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Mill closure locked in

Carter Holt will stop making particle board in Tumut from February 25, ending more than half a century of production at the site.

Carter Holt Harvey’s particle board mill at Tumut will close at the end of this month, leaving 88 employees out of work.

The final production day will be Monday, February 25, with staff remaining on site until February 28 to perform clean up duties.

A letter released this week to suppliers by the company stated that a “significant scarcity of fibre supply in the Tumut region made it difficult for the company to operate the Tumut plant economically”.

The plant produces raw particle board as well as laminated particle board products used in a range of building applications, including kitchen and laundry joinery.

Staff were told about the impending closure back in November of last year.

CFMEU union delegate Jason Grills said all 88 staff would receive their full redundancy entitlements under the existing enterprise bargaining agreement, last negotiated three years ago.

Mr Grills noted staff would also have access to training and employment assistance as part of their termination package.

“It’s obviously disappointing jobs are being lost,” Mr Grills said. “In a small country town like Tumut, the ability to move on to another job is limited.

“All workers will get their full redundancy payments as per the EBA, which in most cases will be above and beyond National Employment Standard (NES) provisions.

“For example, some workers will get 40-50 weeks pay – the NES caps redundancy at 12 weeks.”

The company will pay for employment assistance through private provider Frontline, while workers will also receive assistance for training of their choosing, which will remain available up till June 30.

Six workers have already sought early redundancy and secured jobs elsewhere.

Mr Grills said a site audit of workers has seen five employees have their wages upgraded, with back pay applied and their termination payment subsequently adjusted, after the audit revealed they were being underpaid based on their skills and responsibilities.

“In that respect, Carter Holt Harvey has been very fair,” Mr Grills said. “They have gone above and beyond in some ways.”

It’s understood Carter Holt Harvey did attempt to sell the business as an ongoing concern, but was unable to find a buyer. There is some interest in the assets at the site from at least one company, Mr Grills said.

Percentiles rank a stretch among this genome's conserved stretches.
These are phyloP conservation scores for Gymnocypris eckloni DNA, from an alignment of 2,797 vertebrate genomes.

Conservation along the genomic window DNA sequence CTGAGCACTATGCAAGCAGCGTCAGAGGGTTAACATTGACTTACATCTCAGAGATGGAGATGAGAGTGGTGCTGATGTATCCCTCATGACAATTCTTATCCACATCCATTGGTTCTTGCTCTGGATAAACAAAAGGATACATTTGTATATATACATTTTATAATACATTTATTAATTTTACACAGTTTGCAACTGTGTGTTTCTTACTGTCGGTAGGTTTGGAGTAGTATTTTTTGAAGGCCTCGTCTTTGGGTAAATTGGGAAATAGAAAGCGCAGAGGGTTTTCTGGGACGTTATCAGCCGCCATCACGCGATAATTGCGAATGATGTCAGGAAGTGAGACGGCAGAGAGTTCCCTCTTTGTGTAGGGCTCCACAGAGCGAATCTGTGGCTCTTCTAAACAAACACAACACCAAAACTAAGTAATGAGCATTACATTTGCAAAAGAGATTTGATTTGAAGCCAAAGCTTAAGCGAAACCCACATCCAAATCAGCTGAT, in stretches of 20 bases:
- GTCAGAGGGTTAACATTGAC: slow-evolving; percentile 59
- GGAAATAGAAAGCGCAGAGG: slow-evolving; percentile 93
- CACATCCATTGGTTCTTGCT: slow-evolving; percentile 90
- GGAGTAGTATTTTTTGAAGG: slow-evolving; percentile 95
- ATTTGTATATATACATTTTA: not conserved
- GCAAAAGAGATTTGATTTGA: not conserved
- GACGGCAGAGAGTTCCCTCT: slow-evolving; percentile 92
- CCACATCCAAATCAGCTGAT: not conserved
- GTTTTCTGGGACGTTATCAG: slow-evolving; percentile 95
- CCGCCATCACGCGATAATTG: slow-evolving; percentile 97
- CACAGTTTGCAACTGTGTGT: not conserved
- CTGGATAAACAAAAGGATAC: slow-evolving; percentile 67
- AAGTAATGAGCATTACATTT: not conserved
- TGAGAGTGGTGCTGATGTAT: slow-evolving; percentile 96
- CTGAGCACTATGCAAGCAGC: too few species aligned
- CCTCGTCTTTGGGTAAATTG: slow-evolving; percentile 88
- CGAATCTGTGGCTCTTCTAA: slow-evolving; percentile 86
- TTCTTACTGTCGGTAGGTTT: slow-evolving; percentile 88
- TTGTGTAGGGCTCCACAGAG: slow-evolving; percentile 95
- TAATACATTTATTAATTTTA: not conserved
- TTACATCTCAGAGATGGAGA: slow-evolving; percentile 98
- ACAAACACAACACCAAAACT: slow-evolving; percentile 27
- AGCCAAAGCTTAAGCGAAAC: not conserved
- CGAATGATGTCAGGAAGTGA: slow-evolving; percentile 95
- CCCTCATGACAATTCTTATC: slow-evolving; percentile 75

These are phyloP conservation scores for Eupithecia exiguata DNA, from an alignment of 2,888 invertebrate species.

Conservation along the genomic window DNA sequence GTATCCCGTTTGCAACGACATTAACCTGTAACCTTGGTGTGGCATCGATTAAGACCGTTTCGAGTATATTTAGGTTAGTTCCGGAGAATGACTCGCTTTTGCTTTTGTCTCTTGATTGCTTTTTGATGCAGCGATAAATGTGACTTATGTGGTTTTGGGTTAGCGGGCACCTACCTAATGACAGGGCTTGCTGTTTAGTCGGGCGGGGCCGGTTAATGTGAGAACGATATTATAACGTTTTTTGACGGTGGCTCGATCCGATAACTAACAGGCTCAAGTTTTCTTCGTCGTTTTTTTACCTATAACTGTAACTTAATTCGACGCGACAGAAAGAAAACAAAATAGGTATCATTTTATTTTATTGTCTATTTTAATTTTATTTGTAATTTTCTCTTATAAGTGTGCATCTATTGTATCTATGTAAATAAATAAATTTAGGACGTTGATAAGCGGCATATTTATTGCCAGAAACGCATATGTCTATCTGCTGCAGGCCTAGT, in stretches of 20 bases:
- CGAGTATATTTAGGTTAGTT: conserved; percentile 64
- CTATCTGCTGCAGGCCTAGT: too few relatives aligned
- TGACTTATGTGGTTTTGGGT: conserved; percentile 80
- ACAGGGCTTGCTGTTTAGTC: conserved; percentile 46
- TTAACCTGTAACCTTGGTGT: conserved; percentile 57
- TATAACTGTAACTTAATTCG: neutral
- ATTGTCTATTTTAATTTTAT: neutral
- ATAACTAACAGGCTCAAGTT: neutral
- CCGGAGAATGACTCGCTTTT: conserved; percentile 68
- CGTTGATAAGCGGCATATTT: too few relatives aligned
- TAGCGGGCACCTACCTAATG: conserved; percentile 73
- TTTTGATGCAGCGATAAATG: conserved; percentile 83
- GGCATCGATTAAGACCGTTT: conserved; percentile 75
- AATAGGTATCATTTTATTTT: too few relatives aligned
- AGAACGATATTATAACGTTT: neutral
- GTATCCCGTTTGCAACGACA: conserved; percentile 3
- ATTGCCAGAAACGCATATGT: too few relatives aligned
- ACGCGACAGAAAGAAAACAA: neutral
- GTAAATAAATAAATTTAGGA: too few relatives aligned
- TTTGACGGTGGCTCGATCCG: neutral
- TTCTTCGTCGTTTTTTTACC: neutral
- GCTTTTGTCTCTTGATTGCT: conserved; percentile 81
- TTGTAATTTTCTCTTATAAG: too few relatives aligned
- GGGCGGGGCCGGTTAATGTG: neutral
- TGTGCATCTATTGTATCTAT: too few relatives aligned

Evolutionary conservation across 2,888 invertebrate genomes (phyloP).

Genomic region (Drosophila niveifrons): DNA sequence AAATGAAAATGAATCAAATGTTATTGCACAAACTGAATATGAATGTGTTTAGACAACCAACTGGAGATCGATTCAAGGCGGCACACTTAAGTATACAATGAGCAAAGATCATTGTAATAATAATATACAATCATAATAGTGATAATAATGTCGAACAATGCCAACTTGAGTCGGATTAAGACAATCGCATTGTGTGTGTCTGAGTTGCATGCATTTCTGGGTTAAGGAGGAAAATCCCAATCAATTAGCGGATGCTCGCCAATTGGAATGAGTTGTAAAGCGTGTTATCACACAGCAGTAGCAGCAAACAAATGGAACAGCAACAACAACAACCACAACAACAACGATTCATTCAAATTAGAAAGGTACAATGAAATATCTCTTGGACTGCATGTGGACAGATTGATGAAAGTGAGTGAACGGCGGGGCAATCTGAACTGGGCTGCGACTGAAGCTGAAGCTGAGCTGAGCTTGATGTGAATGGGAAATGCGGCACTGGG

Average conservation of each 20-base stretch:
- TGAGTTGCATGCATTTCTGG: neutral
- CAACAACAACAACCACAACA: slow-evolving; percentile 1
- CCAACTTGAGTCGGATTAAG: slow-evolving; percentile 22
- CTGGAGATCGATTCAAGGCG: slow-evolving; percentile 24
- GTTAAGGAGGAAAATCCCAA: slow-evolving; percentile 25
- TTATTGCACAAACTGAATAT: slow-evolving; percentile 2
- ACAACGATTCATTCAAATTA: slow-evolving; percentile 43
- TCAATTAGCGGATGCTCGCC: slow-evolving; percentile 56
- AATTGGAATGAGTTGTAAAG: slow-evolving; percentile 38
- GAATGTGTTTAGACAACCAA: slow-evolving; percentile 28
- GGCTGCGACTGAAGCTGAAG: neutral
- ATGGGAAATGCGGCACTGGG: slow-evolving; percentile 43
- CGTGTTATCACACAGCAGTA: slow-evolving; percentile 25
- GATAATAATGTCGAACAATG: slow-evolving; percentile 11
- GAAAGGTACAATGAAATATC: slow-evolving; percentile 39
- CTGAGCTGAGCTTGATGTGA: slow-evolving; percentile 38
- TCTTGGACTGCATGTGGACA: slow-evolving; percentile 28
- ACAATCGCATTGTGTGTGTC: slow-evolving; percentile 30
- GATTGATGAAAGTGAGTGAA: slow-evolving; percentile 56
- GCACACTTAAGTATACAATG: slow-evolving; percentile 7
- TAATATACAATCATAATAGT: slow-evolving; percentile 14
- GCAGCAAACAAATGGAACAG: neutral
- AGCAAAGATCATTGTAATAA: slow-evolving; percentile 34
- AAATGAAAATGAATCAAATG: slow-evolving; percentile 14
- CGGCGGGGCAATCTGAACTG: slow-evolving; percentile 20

Mr Grills said the machinery on the operating lines at the mill were in many cases decades old.

“There’s some areas of the site that are so worn down, it’s not viable to keep it going,” Mr Grills said.

“There’s only so much maintenance you can do on an old machine, and that’s no doubt one of the reasons why it’s been difficult for the company to sell the business as an ongoing concern.

“If Carter Holt Harvey can’t make the operation viable out of 30-year-old equipment, no one else can either.

“They’ve probably kept it going longer than a lot of other companies would have.”

Carter Holt has owned the mill for the past 18 years, buying the plant from CSR.

In 2008, Carter Holt bought the other two Tumut mills from Weyerhaeuser – the adjacent sawmill and the nearby Gilmore factory.

Last September, it announced it had sold the sawmill and Gilmore plant to AKD Softwoods, as part of the company’s sell-off of various timber assets in Australia.

But the particle board operation remained in Carter Holt’s hands.

The company last week announced its pinepanels plant in Gympie would close by mid-April, putting 60 people out of work.

In December, the company signaled it would close its timber mill in the small South Australian town of Nangwarry, laying off 26 people.

Carter Holt has also sold off a number of other operations, including at Mt Gambier.

Mr Grills said during discussions Carter Holt had denied it was looking to exit Australia.

“Since then, they’ve signalled they would shut down three mills,” Mr Grills said.

Mr Grills said the only upshot of the closure in Tumut was that employees would walk away with their full entitlements, which had been hard-earned over decades of negotiations.

“Every time we’ve negotiated an agreement, we’ve built on the conditions that were in place,” Mr Grills said.

“When there’s been a transition of the business, we’ve been able to roll over entitlements as continued service.

“The union’s intention has always been to get the best outcome for workers.

“It doesn’t replace a job, but it’s some comfort to the employees that they will walk away with more than they would have under the provisions of the NES.”